5 Warning Signs Your Homeowners Premium May Increase
In this final post of our month-long initiative focusing on insurance and how it impacts the roofing community, we are looking at why your homeowners insurance may increase. Insurance companies amend rates constantly in hopes of perfecting the balance between premium acceptance and claim payments; make sure you can prepare yourself for policy premium increases. Here are the Top 5 warning signs your homeowners premium may increase, even if you have not had a claim.
- Large Hail or Windstorm in Previous 12-24 months – If a large storm goes through a specific territory and the insurance industry decides it needs to amend the rate for that area, the rates usually will not go up right away. There is usually a 1- to 2-year delay until after the storm has passed. The actuarial department will assess the overall landscape, claim payments, denial, and benefit usage, and analyze the cost to the company over the years of policyholder history. This is ever ongoing, and takes time to implement. Rating actions are heavily scrutinized internally. The final determination may or may not result in an increase in rate but it will take time from storm to implementation. At that point, if rate action is needed, policies will only be rerated during the renewal period. A policyholder may not see an increase in their policy until over two years from when a particular storm went through town.
- Changes in Exposures – Harsh weather is one of many factors that go into rate increases (as mentioned above) but other types of claims will also play into your rate. Has there been an increase in claim activity in your neighborhood? Insurance policies attempt to estimate how often claims will occur in your area, but sometimes area factors can change your rate. It can be a personal change (if a car was parked in a driveway and is now primarily parked on the street) or it can be a societal change (if a once small suburban neighborhood is now growing in size); either way, the rate will go up.
- Poor Home Maintenance – Insurance carriers are becoming more proactive in their assessment of risk. Even if every home in a given area looks the same, what happens with that specific home can be wildly different. Outside insurance adjusters are not only factoring in what damage a home has been through but also evaluating the policyholders. Is the home messy? Is there an excessive amount of garbage around? Are there bugs? Are there leaks? Is there a lack of in-home maintenance? Is the foundation showing cracks? All these questions can be ascertained by a visual inspection. Ultimately they may cause an insured’s rate to increase.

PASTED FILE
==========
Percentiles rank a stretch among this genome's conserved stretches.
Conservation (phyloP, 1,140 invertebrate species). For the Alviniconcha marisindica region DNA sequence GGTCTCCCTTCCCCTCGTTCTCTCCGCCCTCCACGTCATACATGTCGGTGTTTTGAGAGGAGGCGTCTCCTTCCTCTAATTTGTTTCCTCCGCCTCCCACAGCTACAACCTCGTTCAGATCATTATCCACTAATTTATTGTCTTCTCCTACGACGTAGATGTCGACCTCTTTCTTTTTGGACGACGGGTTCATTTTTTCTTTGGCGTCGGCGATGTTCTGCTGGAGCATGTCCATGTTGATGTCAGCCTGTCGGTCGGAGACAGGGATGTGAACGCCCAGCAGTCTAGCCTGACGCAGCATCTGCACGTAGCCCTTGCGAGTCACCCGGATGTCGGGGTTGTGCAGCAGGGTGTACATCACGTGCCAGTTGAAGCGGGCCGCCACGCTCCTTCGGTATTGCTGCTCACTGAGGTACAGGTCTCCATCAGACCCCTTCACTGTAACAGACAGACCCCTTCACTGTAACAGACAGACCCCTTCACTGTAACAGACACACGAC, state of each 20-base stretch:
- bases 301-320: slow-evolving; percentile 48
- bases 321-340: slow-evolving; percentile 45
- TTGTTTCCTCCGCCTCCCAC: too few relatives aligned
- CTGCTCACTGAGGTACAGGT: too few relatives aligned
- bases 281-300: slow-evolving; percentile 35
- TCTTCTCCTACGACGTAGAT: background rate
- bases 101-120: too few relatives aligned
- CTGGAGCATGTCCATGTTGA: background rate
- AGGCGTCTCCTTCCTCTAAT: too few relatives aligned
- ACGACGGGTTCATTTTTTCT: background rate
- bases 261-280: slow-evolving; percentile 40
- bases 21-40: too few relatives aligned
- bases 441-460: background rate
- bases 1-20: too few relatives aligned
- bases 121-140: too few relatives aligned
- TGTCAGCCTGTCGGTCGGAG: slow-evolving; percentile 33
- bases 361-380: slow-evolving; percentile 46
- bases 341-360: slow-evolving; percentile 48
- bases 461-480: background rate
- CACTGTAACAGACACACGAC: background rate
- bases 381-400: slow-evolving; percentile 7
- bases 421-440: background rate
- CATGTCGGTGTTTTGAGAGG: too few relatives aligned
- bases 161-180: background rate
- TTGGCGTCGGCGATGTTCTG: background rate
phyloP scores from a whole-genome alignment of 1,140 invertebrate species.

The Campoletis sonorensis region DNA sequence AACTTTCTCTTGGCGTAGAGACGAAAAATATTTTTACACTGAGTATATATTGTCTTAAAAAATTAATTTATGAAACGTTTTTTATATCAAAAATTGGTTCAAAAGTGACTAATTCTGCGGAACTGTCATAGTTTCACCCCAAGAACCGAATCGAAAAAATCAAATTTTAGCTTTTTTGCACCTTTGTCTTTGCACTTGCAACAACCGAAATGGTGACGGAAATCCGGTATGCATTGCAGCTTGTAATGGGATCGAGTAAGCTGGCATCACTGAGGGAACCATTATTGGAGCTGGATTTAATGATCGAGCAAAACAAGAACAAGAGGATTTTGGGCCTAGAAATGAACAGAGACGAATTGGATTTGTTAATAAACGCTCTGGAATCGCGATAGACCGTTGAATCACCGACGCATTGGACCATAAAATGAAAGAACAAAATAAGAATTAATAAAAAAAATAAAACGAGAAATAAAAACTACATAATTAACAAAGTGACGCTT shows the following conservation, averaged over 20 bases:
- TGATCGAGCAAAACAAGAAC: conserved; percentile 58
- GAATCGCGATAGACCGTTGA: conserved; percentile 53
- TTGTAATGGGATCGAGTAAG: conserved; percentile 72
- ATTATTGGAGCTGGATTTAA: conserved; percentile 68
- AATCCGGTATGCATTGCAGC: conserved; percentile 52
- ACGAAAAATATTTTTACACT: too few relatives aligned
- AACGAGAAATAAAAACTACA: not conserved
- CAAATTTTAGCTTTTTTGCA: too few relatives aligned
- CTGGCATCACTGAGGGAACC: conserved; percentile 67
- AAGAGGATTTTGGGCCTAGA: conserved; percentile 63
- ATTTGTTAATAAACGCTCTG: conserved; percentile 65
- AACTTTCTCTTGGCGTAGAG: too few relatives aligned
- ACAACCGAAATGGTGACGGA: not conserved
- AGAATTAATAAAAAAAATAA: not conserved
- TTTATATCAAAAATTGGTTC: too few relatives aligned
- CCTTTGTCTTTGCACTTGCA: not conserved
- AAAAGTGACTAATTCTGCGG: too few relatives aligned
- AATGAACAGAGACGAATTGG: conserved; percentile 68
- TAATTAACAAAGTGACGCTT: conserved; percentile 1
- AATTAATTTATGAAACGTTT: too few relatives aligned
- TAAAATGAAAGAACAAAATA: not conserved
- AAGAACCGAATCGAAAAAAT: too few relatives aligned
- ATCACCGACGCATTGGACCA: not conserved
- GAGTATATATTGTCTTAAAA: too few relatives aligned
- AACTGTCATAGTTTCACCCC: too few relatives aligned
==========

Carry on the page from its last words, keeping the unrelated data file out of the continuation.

- Improper Roof Care – An adjuster doesn’t even have to go into a policyholder’s home anymore; he can simply drive by and look at the exterior. The biggest thing they look for in a “drive by” is how well the roof is performing. In a previous post, I mentioned that insurance policies can have a rate decrease if a new roof is installed. The opposite is true as well; insurance carriers can increase rates or cancel policies if roofs are in poor or failing conditions. Insurance carriers would prefer not to cover a home when a roof looks like it is about to fail. Policyholders are known to get letters from insurance carriers mandating they either get a new roof or be declined coverage based purely on their existing roof. Roof and gutter maintenance should be done regularly to ensure that individual policyholder rates are not increased.
- Internal Insurance Carrier Changes in Risk – Insurance carriers will typically send written documentation when one or multiple benefits in a homeowner’s policy are changing. Sometimes, the changes are so subtle that a homeowner misses them and believes they have coverage when in fact they do not. The insurance company has re-evaluated their own exposures and has made a determination that, in order to offer a similar cost for the existing policy, coverage has to be amended or removed. Ultimately, the company’s risk appetite has transformed from an increase in losses (or potential losses)to liability exposure or an executive decision to alter company guidelines. I recommend a homeowner shop their insurance coverage before accepting the changes to their existing policy.